Resident Gail Reznik won access to records about mold conditions at a neighbor's home as well as $10,568 for attorney fees as part of a settlement with the city of Calabasas reached in mid July.
Reznik has expressed concerns about an unoccupied home at 4117 Lost Springs Dr., which is 203 feet away from her residence, to the city since 2008.
In February, she began asking for copies of results from a mold inspection conducted at the property by the city and a petition to abate the mold problem the city filed with the Los Angeles Superior Court.
Reznik submitted requests via emails and written forms, which were denied by the city in order to protect the privacy of Teresa Alexander, who owns the Lost Springs Drive home, but does not live on site.
In a Feb. 14 email, City Clerk Gwen Pierce told Reznik that she could not have access to the documents because they are "records of complaints to and investigations by law enforcement agencies" and "records subject to evidence code privileges, including the attorney-client privilege and the attorney work product doctrine."
Reznik filed a , along with the First Amendment Coalition, alleging that the city of Calabasas violated the California Public Records Act.
To avoid heading to court, the city agreed to provide Reznik with the documents she was seeking and garnered a waiver from Alexander, said City Attorney Michael Colantuono.
Colantuono said that he would have liked Reznik and her attorney to have contacted city hall shortly before making the decision to head to court.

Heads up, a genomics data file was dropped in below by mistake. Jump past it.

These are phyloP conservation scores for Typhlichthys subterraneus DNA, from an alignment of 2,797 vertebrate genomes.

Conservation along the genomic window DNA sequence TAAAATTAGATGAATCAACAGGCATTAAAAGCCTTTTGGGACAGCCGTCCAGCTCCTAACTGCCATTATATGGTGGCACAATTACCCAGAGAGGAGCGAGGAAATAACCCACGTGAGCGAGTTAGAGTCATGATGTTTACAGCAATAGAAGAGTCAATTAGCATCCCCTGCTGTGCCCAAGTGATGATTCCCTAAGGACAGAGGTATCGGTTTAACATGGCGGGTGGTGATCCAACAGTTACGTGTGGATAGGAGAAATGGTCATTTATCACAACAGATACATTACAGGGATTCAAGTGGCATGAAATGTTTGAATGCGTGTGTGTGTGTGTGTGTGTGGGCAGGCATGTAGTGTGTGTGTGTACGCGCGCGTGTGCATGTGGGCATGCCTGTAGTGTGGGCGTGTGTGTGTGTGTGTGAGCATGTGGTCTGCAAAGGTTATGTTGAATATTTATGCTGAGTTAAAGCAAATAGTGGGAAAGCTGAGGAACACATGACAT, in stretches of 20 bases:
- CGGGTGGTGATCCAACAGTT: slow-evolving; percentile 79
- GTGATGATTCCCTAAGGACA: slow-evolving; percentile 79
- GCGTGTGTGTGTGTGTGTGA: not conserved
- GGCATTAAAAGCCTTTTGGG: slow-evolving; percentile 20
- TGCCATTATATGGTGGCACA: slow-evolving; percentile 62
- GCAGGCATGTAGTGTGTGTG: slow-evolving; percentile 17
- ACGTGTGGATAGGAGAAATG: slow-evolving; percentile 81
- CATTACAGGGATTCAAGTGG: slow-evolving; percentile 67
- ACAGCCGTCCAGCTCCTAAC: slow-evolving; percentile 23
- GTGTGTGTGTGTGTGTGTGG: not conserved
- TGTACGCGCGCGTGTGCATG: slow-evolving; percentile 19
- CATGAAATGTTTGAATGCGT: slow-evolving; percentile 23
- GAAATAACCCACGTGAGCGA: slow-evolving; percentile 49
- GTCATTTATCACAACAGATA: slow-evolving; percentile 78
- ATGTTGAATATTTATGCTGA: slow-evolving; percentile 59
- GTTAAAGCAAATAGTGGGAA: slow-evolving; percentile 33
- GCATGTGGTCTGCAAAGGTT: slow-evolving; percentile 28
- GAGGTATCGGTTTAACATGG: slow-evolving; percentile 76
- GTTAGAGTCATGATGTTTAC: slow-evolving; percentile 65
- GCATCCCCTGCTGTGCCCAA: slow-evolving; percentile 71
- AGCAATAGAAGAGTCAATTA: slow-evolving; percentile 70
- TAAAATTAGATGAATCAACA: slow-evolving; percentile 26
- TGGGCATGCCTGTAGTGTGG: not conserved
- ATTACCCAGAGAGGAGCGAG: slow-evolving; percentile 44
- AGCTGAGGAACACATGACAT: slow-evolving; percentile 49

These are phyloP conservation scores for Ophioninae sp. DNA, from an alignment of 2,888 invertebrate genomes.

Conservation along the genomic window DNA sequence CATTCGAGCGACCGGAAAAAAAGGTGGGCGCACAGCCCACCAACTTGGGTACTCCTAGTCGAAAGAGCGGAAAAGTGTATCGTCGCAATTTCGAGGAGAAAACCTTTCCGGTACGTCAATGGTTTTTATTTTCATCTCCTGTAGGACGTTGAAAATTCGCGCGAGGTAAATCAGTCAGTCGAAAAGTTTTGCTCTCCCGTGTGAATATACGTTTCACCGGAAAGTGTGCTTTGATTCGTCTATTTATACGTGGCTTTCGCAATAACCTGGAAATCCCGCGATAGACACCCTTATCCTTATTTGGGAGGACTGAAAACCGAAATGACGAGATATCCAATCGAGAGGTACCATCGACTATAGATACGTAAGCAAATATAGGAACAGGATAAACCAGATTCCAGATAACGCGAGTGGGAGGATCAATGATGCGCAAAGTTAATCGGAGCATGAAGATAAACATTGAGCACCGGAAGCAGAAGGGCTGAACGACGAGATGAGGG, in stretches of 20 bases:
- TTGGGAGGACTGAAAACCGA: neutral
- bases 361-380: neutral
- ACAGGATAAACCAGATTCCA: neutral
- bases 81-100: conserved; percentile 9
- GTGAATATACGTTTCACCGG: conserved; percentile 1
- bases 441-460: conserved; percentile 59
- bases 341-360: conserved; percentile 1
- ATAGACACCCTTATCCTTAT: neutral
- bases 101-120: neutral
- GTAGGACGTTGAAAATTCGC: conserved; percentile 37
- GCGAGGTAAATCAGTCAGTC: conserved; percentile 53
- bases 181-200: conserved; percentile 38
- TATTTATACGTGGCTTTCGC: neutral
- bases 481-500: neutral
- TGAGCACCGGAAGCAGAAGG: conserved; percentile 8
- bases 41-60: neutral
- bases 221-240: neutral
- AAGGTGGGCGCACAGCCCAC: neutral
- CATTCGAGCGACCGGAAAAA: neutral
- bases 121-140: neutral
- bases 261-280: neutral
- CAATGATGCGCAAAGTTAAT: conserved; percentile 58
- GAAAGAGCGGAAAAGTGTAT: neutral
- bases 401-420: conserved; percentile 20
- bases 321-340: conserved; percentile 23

He added that the city probably made a mistake when it denied Reznik the reports.
"The petition of warrant, she should have been entitled to, if we didn't give it to her then it was a mistake on our part," he said. "Although it's possible she wasn't entitled to everything in the petition, because some of the attachments of the petition might have affected the privacy rights of Teresa Alexander."
Reznik's lawyer, Judy Alexander, said her client isn't happy about what she had to go through to get documents that should have been public record.
"She's still quite upset in the way in which her requests were handled before the suit was filed," Judy Alexander said. "She got it way after she wanted."
Since the lawsuit was filed in April, Teresa Alexander has mitigated the mold and overgrown vegetation at her Lost Springs Drive property, said Building Inspector Sparky Cohen.
View the accompanying documents to see the mold report Reznik obtained from the city and her correspondence with the city.